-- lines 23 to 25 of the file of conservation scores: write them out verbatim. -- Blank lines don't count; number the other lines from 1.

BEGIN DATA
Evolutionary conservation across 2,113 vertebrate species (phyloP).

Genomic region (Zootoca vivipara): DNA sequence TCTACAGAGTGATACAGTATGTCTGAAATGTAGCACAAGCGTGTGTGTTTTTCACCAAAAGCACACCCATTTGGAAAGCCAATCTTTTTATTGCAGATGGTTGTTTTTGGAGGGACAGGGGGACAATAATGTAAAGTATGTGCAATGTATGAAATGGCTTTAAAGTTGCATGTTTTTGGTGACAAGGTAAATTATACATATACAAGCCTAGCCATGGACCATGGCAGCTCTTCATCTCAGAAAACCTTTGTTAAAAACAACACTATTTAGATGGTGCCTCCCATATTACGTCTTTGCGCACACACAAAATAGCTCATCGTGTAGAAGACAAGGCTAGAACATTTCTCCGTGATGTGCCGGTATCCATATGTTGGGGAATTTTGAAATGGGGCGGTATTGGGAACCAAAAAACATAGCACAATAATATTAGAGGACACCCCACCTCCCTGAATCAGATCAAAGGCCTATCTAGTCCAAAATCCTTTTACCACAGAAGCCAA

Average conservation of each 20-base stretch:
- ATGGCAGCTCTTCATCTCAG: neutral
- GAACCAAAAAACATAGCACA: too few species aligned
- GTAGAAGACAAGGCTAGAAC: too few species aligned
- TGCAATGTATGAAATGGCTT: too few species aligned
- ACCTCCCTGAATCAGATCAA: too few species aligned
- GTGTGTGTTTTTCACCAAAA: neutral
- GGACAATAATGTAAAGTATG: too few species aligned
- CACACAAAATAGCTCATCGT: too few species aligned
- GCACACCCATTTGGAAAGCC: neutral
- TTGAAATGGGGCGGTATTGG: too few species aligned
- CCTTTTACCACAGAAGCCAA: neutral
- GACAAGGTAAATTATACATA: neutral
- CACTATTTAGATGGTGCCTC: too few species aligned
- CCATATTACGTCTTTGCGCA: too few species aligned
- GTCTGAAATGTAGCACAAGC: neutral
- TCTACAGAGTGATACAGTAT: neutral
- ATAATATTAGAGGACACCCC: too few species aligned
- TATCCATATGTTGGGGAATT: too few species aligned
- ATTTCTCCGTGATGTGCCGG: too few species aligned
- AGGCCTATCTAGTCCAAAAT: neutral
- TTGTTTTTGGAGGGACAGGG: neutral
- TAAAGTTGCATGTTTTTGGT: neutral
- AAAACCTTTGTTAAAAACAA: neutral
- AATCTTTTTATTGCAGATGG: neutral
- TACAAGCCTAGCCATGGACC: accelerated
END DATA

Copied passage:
- AGGCCTATCTAGTCCAAAAT: neutral
- TTGTTTTTGGAGGGACAGGG: neutral
- TAAAGTTGCATGTTTTTGGT: neutral